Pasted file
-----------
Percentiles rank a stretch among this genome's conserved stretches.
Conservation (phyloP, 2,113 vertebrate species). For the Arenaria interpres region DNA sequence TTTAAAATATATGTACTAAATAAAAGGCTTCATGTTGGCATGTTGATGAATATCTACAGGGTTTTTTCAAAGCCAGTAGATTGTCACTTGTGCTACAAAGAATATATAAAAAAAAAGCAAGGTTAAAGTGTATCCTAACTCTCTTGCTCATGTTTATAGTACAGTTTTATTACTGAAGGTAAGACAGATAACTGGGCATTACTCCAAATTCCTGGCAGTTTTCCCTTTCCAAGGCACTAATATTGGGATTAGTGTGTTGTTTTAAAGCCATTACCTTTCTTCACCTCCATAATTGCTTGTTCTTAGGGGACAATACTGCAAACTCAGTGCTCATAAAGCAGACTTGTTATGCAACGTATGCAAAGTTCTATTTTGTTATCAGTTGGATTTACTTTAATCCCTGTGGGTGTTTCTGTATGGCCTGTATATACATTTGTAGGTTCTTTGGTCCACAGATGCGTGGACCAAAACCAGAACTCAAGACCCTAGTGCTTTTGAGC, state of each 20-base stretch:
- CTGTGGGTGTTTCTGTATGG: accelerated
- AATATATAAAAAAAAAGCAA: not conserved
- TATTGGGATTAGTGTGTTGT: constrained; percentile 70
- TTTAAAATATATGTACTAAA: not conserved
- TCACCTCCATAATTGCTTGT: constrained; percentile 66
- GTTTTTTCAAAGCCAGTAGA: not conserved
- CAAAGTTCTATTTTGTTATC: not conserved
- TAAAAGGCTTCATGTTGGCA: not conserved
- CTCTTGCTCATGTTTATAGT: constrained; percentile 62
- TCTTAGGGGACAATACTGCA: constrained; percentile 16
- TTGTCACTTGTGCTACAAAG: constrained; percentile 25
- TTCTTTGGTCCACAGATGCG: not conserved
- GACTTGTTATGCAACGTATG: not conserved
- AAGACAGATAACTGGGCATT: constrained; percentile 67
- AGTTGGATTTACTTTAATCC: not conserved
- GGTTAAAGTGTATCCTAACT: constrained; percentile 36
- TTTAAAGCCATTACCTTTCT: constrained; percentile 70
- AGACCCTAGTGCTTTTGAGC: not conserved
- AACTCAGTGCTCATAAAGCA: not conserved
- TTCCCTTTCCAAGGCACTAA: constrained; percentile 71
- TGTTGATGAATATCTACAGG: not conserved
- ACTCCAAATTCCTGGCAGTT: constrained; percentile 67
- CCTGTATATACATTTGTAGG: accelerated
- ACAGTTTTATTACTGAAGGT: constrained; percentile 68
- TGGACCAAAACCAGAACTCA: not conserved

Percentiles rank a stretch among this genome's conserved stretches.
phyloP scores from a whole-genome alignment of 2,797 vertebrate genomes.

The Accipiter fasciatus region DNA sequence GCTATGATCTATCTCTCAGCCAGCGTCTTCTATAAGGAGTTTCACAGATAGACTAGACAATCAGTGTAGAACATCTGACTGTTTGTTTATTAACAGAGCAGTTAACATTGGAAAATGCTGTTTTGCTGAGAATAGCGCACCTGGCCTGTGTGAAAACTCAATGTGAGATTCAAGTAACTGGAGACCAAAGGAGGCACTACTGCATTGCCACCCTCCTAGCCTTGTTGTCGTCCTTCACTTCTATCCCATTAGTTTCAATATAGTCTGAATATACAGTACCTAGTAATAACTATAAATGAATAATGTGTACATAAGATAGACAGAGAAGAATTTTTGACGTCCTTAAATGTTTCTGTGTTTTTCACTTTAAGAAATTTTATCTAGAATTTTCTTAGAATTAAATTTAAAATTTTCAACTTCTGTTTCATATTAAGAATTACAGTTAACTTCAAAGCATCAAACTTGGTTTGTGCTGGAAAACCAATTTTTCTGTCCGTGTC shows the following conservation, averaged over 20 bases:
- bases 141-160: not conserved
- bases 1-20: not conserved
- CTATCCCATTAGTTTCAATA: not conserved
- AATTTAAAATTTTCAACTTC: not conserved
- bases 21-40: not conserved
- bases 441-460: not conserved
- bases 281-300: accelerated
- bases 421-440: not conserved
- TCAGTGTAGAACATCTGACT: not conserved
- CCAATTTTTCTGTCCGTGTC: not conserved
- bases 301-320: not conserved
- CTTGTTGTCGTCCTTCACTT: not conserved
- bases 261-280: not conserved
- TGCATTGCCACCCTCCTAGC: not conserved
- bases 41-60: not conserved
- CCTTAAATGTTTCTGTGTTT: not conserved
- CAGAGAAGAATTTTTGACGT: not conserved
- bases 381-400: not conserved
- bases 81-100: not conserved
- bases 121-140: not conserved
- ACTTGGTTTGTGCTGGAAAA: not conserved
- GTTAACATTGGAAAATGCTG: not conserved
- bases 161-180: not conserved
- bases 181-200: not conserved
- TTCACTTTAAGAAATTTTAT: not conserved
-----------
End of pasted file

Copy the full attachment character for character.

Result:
Percentiles rank a stretch among this genome's conserved stretches.
Conservation (phyloP, 2,113 vertebrate species). For the Arenaria interpres region DNA sequence TTTAAAATATATGTACTAAATAAAAGGCTTCATGTTGGCATGTTGATGAATATCTACAGGGTTTTTTCAAAGCCAGTAGATTGTCACTTGTGCTACAAAGAATATATAAAAAAAAAGCAAGGTTAAAGTGTATCCTAACTCTCTTGCTCATGTTTATAGTACAGTTTTATTACTGAAGGTAAGACAGATAACTGGGCATTACTCCAAATTCCTGGCAGTTTTCCCTTTCCAAGGCACTAATATTGGGATTAGTGTGTTGTTTTAAAGCCATTACCTTTCTTCACCTCCATAATTGCTTGTTCTTAGGGGACAATACTGCAAACTCAGTGCTCATAAAGCAGACTTGTTATGCAACGTATGCAAAGTTCTATTTTGTTATCAGTTGGATTTACTTTAATCCCTGTGGGTGTTTCTGTATGGCCTGTATATACATTTGTAGGTTCTTTGGTCCACAGATGCGTGGACCAAAACCAGAACTCAAGACCCTAGTGCTTTTGAGC, state of each 20-base stretch:
- CTGTGGGTGTTTCTGTATGG: accelerated
- AATATATAAAAAAAAAGCAA: not conserved
- TATTGGGATTAGTGTGTTGT: constrained; percentile 70
- TTTAAAATATATGTACTAAA: not conserved
- TCACCTCCATAATTGCTTGT: constrained; percentile 66
- GTTTTTTCAAAGCCAGTAGA: not conserved
- CAAAGTTCTATTTTGTTATC: not conserved
- TAAAAGGCTTCATGTTGGCA: not conserved
- CTCTTGCTCATGTTTATAGT: constrained; percentile 62
- TCTTAGGGGACAATACTGCA: constrained; percentile 16
- TTGTCACTTGTGCTACAAAG: constrained; percentile 25
- TTCTTTGGTCCACAGATGCG: not conserved
- GACTTGTTATGCAACGTATG: not conserved
- AAGACAGATAACTGGGCATT: constrained; percentile 67
- AGTTGGATTTACTTTAATCC: not conserved
- GGTTAAAGTGTATCCTAACT: constrained; percentile 36
- TTTAAAGCCATTACCTTTCT: constrained; percentile 70
- AGACCCTAGTGCTTTTGAGC: not conserved
- AACTCAGTGCTCATAAAGCA: not conserved
- TTCCCTTTCCAAGGCACTAA: constrained; percentile 71
- TGTTGATGAATATCTACAGG: not conserved
- ACTCCAAATTCCTGGCAGTT: constrained; percentile 67
- CCTGTATATACATTTGTAGG: accelerated
- ACAGTTTTATTACTGAAGGT: constrained; percentile 68
- TGGACCAAAACCAGAACTCA: not conserved

Percentiles rank a stretch among this genome's conserved stretches.
phyloP scores from a whole-genome alignment of 2,797 vertebrate genomes.

The Accipiter fasciatus region DNA sequence GCTATGATCTATCTCTCAGCCAGCGTCTTCTATAAGGAGTTTCACAGATAGACTAGACAATCAGTGTAGAACATCTGACTGTTTGTTTATTAACAGAGCAGTTAACATTGGAAAATGCTGTTTTGCTGAGAATAGCGCACCTGGCCTGTGTGAAAACTCAATGTGAGATTCAAGTAACTGGAGACCAAAGGAGGCACTACTGCATTGCCACCCTCCTAGCCTTGTTGTCGTCCTTCACTTCTATCCCATTAGTTTCAATATAGTCTGAATATACAGTACCTAGTAATAACTATAAATGAATAATGTGTACATAAGATAGACAGAGAAGAATTTTTGACGTCCTTAAATGTTTCTGTGTTTTTCACTTTAAGAAATTTTATCTAGAATTTTCTTAGAATTAAATTTAAAATTTTCAACTTCTGTTTCATATTAAGAATTACAGTTAACTTCAAAGCATCAAACTTGGTTTGTGCTGGAAAACCAATTTTTCTGTCCGTGTC shows the following conservation, averaged over 20 bases:
- bases 141-160: not conserved
- bases 1-20: not conserved
- CTATCCCATTAGTTTCAATA: not conserved
- AATTTAAAATTTTCAACTTC: not conserved
- bases 21-40: not conserved
- bases 441-460: not conserved
- bases 281-300: accelerated
- bases 421-440: not conserved
- TCAGTGTAGAACATCTGACT: not conserved
- CCAATTTTTCTGTCCGTGTC: not conserved
- bases 301-320: not conserved
- CTTGTTGTCGTCCTTCACTT: not conserved
- bases 261-280: not conserved
- TGCATTGCCACCCTCCTAGC: not conserved
- bases 41-60: not conserved
- CCTTAAATGTTTCTGTGTTT: not conserved
- CAGAGAAGAATTTTTGACGT: not conserved
- bases 381-400: not conserved
- bases 81-100: not conserved
- bases 121-140: not conserved
- ACTTGGTTTGTGCTGGAAAA: not conserved
- GTTAACATTGGAAAATGCTG: not conserved
- bases 161-180: not conserved
- bases 181-200: not conserved
- TTCACTTTAAGAAATTTTAT: not conserved